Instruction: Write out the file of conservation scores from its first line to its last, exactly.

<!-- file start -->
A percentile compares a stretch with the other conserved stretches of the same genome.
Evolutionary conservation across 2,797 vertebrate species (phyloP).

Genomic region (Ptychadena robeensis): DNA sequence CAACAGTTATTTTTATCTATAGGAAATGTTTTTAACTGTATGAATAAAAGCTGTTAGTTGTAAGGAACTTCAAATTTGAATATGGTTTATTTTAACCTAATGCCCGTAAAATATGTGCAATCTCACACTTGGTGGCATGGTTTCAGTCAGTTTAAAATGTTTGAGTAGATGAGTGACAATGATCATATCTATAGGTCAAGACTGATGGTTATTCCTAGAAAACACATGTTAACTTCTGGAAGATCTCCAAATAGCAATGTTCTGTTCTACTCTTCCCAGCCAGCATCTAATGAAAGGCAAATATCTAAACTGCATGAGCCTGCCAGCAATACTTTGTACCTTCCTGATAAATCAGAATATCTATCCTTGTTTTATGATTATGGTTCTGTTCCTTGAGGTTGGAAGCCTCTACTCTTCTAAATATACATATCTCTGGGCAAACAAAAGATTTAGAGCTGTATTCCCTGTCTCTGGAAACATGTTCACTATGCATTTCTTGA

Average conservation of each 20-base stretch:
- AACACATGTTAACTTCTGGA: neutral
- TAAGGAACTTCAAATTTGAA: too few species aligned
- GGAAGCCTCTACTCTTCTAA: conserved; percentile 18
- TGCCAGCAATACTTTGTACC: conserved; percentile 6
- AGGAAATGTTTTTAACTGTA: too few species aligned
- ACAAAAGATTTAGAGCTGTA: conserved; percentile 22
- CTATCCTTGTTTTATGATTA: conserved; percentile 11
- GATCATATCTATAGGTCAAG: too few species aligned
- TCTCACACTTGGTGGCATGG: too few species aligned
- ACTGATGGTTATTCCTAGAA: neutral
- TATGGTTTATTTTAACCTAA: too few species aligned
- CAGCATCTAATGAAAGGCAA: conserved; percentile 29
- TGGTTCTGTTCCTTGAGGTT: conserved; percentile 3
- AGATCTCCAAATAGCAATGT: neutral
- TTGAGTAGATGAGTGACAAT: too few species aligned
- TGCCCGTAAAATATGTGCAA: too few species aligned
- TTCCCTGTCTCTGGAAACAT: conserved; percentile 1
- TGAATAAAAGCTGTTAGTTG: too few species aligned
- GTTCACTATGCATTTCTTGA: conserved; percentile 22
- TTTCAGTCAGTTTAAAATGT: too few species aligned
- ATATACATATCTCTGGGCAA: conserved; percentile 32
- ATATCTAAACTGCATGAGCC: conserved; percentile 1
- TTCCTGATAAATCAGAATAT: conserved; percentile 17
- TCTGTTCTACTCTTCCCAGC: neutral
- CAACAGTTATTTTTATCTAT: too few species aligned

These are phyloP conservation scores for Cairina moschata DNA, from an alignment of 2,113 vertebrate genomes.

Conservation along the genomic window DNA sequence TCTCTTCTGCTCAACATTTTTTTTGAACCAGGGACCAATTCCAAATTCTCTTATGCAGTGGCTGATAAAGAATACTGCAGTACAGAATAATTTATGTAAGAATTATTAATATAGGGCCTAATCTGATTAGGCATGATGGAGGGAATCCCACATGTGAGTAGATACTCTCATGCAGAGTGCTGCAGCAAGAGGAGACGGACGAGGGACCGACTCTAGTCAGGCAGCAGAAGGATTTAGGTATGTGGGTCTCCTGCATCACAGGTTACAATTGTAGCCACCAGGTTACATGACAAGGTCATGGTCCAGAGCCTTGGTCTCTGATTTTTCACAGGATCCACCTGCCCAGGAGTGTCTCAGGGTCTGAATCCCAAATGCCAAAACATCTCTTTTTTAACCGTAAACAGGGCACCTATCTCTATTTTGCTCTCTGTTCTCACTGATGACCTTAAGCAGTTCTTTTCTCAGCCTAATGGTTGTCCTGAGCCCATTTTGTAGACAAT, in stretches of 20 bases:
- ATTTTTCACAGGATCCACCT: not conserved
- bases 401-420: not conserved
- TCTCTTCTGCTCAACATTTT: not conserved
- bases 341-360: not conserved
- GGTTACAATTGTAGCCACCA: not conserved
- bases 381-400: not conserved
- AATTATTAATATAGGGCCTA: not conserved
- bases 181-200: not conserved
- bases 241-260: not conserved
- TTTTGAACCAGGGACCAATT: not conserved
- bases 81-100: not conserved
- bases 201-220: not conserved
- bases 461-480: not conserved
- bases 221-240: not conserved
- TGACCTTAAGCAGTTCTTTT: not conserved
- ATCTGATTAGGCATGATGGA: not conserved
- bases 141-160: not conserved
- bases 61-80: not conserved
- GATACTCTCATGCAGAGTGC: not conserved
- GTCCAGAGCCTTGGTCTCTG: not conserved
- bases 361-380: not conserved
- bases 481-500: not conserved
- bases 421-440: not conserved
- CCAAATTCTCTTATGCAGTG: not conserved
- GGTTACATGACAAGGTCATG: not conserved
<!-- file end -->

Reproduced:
A percentile compares a stretch with the other conserved stretches of the same genome.
Evolutionary conservation across 2,797 vertebrate species (phyloP).

Genomic region (Ptychadena robeensis): DNA sequence CAACAGTTATTTTTATCTATAGGAAATGTTTTTAACTGTATGAATAAAAGCTGTTAGTTGTAAGGAACTTCAAATTTGAATATGGTTTATTTTAACCTAATGCCCGTAAAATATGTGCAATCTCACACTTGGTGGCATGGTTTCAGTCAGTTTAAAATGTTTGAGTAGATGAGTGACAATGATCATATCTATAGGTCAAGACTGATGGTTATTCCTAGAAAACACATGTTAACTTCTGGAAGATCTCCAAATAGCAATGTTCTGTTCTACTCTTCCCAGCCAGCATCTAATGAAAGGCAAATATCTAAACTGCATGAGCCTGCCAGCAATACTTTGTACCTTCCTGATAAATCAGAATATCTATCCTTGTTTTATGATTATGGTTCTGTTCCTTGAGGTTGGAAGCCTCTACTCTTCTAAATATACATATCTCTGGGCAAACAAAAGATTTAGAGCTGTATTCCCTGTCTCTGGAAACATGTTCACTATGCATTTCTTGA

Average conservation of each 20-base stretch:
- AACACATGTTAACTTCTGGA: neutral
- TAAGGAACTTCAAATTTGAA: too few species aligned
- GGAAGCCTCTACTCTTCTAA: conserved; percentile 18
- TGCCAGCAATACTTTGTACC: conserved; percentile 6
- AGGAAATGTTTTTAACTGTA: too few species aligned
- ACAAAAGATTTAGAGCTGTA: conserved; percentile 22
- CTATCCTTGTTTTATGATTA: conserved; percentile 11
- GATCATATCTATAGGTCAAG: too few species aligned
- TCTCACACTTGGTGGCATGG: too few species aligned
- ACTGATGGTTATTCCTAGAA: neutral
- TATGGTTTATTTTAACCTAA: too few species aligned
- CAGCATCTAATGAAAGGCAA: conserved; percentile 29
- TGGTTCTGTTCCTTGAGGTT: conserved; percentile 3
- AGATCTCCAAATAGCAATGT: neutral
- TTGAGTAGATGAGTGACAAT: too few species aligned
- TGCCCGTAAAATATGTGCAA: too few species aligned
- TTCCCTGTCTCTGGAAACAT: conserved; percentile 1
- TGAATAAAAGCTGTTAGTTG: too few species aligned
- GTTCACTATGCATTTCTTGA: conserved; percentile 22
- TTTCAGTCAGTTTAAAATGT: too few species aligned
- ATATACATATCTCTGGGCAA: conserved; percentile 32
- ATATCTAAACTGCATGAGCC: conserved; percentile 1
- TTCCTGATAAATCAGAATAT: conserved; percentile 17
- TCTGTTCTACTCTTCCCAGC: neutral
- CAACAGTTATTTTTATCTAT: too few species aligned

These are phyloP conservation scores for Cairina moschata DNA, from an alignment of 2,113 vertebrate genomes.

Conservation along the genomic window DNA sequence TCTCTTCTGCTCAACATTTTTTTTGAACCAGGGACCAATTCCAAATTCTCTTATGCAGTGGCTGATAAAGAATACTGCAGTACAGAATAATTTATGTAAGAATTATTAATATAGGGCCTAATCTGATTAGGCATGATGGAGGGAATCCCACATGTGAGTAGATACTCTCATGCAGAGTGCTGCAGCAAGAGGAGACGGACGAGGGACCGACTCTAGTCAGGCAGCAGAAGGATTTAGGTATGTGGGTCTCCTGCATCACAGGTTACAATTGTAGCCACCAGGTTACATGACAAGGTCATGGTCCAGAGCCTTGGTCTCTGATTTTTCACAGGATCCACCTGCCCAGGAGTGTCTCAGGGTCTGAATCCCAAATGCCAAAACATCTCTTTTTTAACCGTAAACAGGGCACCTATCTCTATTTTGCTCTCTGTTCTCACTGATGACCTTAAGCAGTTCTTTTCTCAGCCTAATGGTTGTCCTGAGCCCATTTTGTAGACAAT, in stretches of 20 bases:
- ATTTTTCACAGGATCCACCT: not conserved
- bases 401-420: not conserved
- TCTCTTCTGCTCAACATTTT: not conserved
- bases 341-360: not conserved
- GGTTACAATTGTAGCCACCA: not conserved
- bases 381-400: not conserved
- AATTATTAATATAGGGCCTA: not conserved
- bases 181-200: not conserved
- bases 241-260: not conserved
- TTTTGAACCAGGGACCAATT: not conserved
- bases 81-100: not conserved
- bases 201-220: not conserved
- bases 461-480: not conserved
- bases 221-240: not conserved
- TGACCTTAAGCAGTTCTTTT: not conserved
- ATCTGATTAGGCATGATGGA: not conserved
- bases 141-160: not conserved
- bases 61-80: not conserved
- GATACTCTCATGCAGAGTGC: not conserved
- GTCCAGAGCCTTGGTCTCTG: not conserved
- bases 361-380: not conserved
- bases 481-500: not conserved
- bases 421-440: not conserved
- CCAAATTCTCTTATGCAGTG: not conserved
- GGTTACATGACAAGGTCATG: not conserved